US Chamber expresses support for Startup Act

By Senator Jerry Moran
February 12, 2015

The U.S. Chamber of Commerce, which represents 3 million companies across the United States in addition to business associations and state and local chambers, has announced its support for Startup Act – the bipartisan jobs plan aimed at jumpstarting the economy through the creation and growth of new businesses. U.S. Senators Jerry Moran (R-Kan.) and Mark Warner (D-Va.), along with Chris Coons (D-Del.), Roy Blunt (R-Mo.), Tim Kaine (D-Va.) and Amy Klobuchar (D-Minn.), recently reintroduced Startup Act in the 114th Congress.

In a letter this week to Sen. Moran, who is the lead Startup Act sponsor along with Sen. Warner, Executive Vice President for Government Affair at the Chamber R. Bruce Josten said he “welcomes the introduction of the Startup Act and looks forward to further discussions… on this important legislation.”

The letter continued, “Unleashing and fostering the entrepreneurial spirit has been the hallmark of sustained economic growth in the United States since the nation’s inception. For over a decade we have seen this economic engine sputter through a drag on the traditional strength of business formation. This trend has slowly started to reverse with the passage of the bi-partisan Jumpstart Our Business Startups Act (“JOBS Act”). The bi-partisan Startup Act is another important step in reversing that trend. Continued efforts to restart the business formation engine are critical for the economy to grow and create jobs.”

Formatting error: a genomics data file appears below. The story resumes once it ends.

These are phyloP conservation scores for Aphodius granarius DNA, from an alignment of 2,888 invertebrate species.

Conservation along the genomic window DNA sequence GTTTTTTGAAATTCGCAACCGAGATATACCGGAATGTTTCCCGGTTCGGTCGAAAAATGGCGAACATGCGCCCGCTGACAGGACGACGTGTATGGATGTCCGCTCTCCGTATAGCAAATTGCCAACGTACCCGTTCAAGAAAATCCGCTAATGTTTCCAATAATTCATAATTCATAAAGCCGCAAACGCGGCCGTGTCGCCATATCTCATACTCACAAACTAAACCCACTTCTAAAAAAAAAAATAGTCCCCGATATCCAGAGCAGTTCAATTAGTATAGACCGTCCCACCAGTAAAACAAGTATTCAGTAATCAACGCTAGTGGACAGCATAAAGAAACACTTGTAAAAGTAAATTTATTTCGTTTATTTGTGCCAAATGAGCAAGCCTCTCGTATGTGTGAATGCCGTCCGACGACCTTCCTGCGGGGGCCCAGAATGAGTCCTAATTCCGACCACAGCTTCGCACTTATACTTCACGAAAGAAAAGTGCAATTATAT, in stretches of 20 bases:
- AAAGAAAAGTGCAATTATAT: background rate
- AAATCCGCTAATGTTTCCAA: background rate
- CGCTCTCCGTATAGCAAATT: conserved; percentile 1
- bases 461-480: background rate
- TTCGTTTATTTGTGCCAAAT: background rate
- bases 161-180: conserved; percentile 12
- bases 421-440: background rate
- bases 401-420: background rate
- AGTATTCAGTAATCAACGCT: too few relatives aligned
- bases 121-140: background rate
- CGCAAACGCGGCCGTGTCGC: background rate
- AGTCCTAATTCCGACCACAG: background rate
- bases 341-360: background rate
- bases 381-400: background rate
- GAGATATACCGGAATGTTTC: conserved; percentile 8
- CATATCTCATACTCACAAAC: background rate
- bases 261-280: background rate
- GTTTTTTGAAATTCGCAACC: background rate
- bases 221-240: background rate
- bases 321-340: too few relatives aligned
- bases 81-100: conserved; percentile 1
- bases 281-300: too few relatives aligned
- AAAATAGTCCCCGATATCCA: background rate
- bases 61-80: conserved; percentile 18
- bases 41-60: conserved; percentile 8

Startup Act – based on research and analysis by the Ewing Marion Kauffman Foundation based in Kansas City – modifies the tax code to encourage investment in new businesses, accelerates the commercialization of university research that can lead to new ventures, and seeks to improve the regulatory process. Research shows that for close to three decades, companies less than five years old have created almost all net new jobs in America – averaging about 3 million jobs each year.

“Startup Act is about new jobs for Americans through the creation and growth of new businesses,” Sen. Moran said. “Entrepreneurs and the businesses they create are responsible for almost every net new job in America, but under our country’s current policies, new business formation and the rate of entrepreneurship among young people have reached historic lows. We must reverse these trends. Startup Act would reduce barriers to growth, encourage investment in new businesses, stem government overregulation, and accelerate the commercialization of university research that can lead to new ventures. Startup Act would also help make certain America remains the land of opportunity for innovators and entrepreneurs from around the globe. Under new leadership in the 114th Congress, I am hopeful Startup Act will no longer denied a vote.”

Startup Act is the only proposal that creates both Entrepreneur and STEM Visas for highly-educated and entrepreneurs here legally to stay in the United States where their talent and new ideas can fuel economic growth and create American jobs.

Foreign-born entrepreneurs have a long history of creating businesses in America. Of the current Fortune 500 companies – including Apple, Google and eBay – more than 40 percent were founded by a first- or second-generation American. These American companies employ more than 10 million people.


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